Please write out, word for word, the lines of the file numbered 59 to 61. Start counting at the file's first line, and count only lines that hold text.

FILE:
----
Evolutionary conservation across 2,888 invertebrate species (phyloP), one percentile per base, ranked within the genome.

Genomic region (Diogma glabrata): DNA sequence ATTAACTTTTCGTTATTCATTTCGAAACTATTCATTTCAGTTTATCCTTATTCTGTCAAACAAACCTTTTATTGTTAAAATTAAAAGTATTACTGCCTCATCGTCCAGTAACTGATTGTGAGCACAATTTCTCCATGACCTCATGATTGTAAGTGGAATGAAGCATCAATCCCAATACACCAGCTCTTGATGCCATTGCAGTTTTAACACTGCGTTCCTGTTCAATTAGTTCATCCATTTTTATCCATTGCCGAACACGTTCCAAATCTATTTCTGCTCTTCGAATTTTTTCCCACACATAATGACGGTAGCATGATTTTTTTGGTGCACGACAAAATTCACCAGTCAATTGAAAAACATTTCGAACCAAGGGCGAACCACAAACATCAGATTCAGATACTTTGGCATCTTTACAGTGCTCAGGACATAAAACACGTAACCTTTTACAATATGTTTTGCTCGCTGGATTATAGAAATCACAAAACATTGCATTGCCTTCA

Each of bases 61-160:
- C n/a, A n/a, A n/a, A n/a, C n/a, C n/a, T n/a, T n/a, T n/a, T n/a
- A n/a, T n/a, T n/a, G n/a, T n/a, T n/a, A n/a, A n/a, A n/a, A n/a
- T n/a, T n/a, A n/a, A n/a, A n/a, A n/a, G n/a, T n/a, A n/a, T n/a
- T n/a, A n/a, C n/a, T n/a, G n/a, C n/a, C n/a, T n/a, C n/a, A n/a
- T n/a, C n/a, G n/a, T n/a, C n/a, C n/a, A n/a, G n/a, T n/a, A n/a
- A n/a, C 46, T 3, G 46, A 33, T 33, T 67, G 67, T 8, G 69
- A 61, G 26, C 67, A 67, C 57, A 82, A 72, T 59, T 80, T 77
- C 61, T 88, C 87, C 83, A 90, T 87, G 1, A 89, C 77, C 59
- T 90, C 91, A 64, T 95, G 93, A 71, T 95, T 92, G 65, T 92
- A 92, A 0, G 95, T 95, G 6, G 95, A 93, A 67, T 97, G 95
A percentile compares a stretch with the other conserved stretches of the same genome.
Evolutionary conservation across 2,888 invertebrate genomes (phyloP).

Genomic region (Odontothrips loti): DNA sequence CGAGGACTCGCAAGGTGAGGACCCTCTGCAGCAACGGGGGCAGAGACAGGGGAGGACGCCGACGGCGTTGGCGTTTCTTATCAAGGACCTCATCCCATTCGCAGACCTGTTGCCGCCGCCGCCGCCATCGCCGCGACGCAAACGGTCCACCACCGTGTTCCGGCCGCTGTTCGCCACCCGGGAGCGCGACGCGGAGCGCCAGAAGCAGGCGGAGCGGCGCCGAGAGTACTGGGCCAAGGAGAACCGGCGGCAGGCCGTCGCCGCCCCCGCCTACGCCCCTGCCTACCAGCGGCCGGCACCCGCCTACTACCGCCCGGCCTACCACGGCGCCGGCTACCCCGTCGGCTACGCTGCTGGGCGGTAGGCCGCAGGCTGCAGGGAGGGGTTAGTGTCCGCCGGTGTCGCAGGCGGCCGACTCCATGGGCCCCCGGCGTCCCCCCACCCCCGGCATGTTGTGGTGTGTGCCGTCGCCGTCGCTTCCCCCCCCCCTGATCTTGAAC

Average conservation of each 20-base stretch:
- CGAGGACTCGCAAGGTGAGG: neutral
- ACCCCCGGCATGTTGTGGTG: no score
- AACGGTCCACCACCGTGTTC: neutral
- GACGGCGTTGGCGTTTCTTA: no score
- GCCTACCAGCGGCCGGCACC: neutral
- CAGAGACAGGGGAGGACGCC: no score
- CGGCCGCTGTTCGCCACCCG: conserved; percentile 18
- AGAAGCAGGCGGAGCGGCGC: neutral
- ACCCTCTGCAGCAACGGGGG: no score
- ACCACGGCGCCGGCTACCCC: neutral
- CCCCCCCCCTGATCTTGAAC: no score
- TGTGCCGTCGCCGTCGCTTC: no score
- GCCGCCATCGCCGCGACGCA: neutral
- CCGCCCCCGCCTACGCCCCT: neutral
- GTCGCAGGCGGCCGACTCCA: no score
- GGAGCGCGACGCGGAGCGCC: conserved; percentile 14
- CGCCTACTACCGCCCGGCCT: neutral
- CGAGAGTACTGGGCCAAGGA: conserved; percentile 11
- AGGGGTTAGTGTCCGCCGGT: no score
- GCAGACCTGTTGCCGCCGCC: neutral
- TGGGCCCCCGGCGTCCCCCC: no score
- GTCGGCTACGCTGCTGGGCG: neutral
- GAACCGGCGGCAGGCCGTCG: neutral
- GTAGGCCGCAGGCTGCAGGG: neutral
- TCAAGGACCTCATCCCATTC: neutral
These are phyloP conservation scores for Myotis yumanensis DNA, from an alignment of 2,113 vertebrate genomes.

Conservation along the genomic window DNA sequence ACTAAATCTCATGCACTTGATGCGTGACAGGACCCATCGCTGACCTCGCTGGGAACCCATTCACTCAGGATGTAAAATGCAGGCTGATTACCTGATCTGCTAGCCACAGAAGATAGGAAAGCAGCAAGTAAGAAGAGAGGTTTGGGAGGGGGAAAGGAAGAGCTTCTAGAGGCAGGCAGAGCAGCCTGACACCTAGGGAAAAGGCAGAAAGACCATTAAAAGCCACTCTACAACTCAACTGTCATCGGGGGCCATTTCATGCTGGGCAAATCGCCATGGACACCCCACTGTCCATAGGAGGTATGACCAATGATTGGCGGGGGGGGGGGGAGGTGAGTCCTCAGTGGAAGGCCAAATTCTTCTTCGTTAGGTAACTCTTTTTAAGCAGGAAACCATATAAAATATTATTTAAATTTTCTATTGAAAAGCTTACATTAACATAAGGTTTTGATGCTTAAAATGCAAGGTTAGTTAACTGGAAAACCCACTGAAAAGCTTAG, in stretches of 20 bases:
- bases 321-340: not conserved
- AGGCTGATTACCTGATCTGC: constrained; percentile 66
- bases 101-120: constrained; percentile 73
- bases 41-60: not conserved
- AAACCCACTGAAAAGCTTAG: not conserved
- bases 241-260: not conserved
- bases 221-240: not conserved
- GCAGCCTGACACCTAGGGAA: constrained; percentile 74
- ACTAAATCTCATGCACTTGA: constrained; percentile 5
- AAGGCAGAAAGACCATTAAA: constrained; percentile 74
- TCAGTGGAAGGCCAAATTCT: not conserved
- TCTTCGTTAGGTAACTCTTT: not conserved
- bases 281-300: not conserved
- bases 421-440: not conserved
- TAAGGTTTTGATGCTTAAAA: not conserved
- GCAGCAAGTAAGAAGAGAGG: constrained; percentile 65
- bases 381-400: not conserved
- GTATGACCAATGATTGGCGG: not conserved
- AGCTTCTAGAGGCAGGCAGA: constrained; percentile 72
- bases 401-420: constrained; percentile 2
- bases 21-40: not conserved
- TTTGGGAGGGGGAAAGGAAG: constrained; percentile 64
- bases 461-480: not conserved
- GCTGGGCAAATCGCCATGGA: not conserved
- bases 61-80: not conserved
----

- TAAGGTTTTGATGCTTAAAA: not conserved
- GCAGCAAGTAAGAAGAGAGG: constrained; percentile 65
- bases 381-400: not conserved